While we all know that the shortest and simplest path to purchase represents a tactic that moves product, we should also know by now that all consumers aren't necessarily ready to buy when they interact with one of our online ads. This is where parallel information structures can help.
Let's say I'm a consumer that is in the market to buy a widget. I see an online banner for Widget Express Inc. and say to myself, "Hey, I've been looking to buy one of those." So I click on the banner and find myself at an order form on WidgetExpress.com. Since all I see is the order form, I find myself asking questions.
"Are these Widget Express guys on the level? How do I know this isn't just another one of those Internet rip-offs?"
"Does this widget come with the citrus juicer attachment? Or is that optional?"
"What if the widget breaks? Does Widget Express have a customer service department? Will they take it back?"
These are all questions that smart consumers might ask themselves before purchasing. But if all they're-presented with is an order form, they'll probably hit their browser's back button and skedaddle.
Don't get me wrong. Many consumers expect an order form upon click when they are presented with an Internet ad that presents a product offer. But other consumers expect information and answered questions before they feel comfortable buying.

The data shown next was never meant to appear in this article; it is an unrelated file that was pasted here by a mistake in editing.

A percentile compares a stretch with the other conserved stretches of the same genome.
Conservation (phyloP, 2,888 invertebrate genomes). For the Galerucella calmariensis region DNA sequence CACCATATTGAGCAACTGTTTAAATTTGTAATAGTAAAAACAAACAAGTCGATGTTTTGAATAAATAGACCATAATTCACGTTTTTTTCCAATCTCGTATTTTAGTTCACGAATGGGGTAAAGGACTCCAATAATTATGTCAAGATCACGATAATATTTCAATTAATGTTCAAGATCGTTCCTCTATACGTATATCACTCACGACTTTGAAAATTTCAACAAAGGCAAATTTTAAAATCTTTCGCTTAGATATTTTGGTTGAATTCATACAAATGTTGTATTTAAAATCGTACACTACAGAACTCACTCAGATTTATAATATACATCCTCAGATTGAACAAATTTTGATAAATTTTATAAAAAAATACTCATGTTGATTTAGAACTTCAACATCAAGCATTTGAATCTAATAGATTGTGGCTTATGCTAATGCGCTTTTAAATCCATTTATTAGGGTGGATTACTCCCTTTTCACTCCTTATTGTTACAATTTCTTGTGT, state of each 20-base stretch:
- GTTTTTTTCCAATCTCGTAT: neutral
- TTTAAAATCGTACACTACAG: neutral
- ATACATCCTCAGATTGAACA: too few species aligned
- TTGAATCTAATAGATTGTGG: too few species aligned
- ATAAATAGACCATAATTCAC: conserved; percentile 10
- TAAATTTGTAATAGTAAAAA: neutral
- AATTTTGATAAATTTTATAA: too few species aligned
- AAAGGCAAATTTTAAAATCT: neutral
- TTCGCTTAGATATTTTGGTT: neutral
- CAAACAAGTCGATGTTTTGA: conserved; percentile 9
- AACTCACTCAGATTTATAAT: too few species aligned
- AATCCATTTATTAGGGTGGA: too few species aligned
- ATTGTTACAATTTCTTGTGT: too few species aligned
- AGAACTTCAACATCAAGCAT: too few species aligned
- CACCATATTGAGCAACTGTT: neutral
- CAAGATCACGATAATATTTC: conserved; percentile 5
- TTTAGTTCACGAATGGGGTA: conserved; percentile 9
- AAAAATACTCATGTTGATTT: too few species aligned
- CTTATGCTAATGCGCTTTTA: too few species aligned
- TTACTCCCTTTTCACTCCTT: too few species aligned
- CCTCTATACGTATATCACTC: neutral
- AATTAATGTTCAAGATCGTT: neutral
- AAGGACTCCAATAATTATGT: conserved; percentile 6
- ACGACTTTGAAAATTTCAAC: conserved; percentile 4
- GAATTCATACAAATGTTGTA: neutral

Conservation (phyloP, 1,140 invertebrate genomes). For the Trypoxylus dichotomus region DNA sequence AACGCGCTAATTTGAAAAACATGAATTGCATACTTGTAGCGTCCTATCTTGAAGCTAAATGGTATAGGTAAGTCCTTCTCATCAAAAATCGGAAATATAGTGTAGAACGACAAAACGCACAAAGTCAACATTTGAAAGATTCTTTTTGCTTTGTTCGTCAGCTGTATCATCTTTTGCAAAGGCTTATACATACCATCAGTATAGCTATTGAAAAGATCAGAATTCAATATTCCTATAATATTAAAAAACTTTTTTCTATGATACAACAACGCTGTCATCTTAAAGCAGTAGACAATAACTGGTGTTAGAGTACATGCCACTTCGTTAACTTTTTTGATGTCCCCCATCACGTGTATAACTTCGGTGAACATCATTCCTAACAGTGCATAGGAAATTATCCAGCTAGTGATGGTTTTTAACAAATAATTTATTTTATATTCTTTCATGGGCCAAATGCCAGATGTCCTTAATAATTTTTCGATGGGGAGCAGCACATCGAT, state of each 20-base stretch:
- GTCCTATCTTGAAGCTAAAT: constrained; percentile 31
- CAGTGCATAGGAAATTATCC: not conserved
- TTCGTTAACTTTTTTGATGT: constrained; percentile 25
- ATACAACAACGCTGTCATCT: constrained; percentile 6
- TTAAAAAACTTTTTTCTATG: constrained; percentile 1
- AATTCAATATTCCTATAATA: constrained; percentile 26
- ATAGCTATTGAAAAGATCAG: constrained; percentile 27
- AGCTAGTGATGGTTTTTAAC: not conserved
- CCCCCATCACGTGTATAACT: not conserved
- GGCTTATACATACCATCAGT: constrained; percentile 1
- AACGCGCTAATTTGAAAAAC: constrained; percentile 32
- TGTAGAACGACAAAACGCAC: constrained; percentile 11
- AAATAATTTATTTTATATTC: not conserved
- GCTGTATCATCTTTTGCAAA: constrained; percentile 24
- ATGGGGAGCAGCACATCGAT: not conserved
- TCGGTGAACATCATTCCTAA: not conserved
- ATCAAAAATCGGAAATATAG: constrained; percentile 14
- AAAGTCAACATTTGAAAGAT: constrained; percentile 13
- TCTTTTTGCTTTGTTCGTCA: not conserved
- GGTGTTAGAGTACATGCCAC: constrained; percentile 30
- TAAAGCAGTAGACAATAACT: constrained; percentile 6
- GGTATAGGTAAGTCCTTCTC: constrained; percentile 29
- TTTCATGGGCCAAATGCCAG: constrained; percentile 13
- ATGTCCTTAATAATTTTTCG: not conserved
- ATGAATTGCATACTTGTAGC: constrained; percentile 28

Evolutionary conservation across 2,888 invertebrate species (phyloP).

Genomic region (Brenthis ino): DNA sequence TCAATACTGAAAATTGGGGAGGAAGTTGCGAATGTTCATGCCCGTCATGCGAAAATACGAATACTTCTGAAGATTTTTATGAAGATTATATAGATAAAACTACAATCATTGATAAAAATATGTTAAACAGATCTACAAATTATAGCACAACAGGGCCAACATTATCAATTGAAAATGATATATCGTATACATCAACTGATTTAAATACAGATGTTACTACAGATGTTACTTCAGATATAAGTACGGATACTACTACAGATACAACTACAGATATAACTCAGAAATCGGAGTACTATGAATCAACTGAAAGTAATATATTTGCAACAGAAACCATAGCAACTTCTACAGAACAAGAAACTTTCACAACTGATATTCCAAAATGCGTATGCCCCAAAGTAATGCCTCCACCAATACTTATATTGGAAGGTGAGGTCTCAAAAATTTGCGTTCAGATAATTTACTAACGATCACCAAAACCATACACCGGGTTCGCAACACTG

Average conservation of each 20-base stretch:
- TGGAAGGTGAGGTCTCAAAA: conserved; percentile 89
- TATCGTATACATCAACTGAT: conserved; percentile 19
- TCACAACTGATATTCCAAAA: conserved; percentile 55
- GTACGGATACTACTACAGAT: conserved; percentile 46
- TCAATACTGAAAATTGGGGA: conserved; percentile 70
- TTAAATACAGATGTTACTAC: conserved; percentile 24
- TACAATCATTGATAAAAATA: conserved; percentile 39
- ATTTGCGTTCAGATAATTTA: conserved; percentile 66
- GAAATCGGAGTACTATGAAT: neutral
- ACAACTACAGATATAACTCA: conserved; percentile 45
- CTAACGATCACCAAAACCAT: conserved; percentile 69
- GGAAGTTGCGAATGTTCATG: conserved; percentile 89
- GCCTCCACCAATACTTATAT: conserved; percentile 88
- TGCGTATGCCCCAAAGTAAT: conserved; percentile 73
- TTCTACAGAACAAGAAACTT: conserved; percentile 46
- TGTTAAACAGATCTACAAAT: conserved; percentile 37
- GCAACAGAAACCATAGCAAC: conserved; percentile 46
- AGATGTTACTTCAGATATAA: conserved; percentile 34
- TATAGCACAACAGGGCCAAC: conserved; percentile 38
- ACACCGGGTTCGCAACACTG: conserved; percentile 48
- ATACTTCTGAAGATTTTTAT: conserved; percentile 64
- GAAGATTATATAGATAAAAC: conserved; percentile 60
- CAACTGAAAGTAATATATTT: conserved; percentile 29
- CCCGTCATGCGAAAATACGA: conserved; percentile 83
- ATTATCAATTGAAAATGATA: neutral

That's where parallel information structures come in. You see, unlike broadcast media that are linear in the way they present information, interactive media can present information in parallel. A smart DR advertiser will not only serve up an order form, but also some links to important information that can help influence a buying decision. This information might include:
What's great about online media is that none of this information needs to stand between your ad and your order form. Broadcast media, like television and radio, can present only one concept at a time (which is why those DR ads have voiceover announcers who can talk a mile a minute). Thankfully, websites can present the information in parallel - the order form can come with a menu of options for those customers who need that extra little nudge to get them to plunk down their credit cards.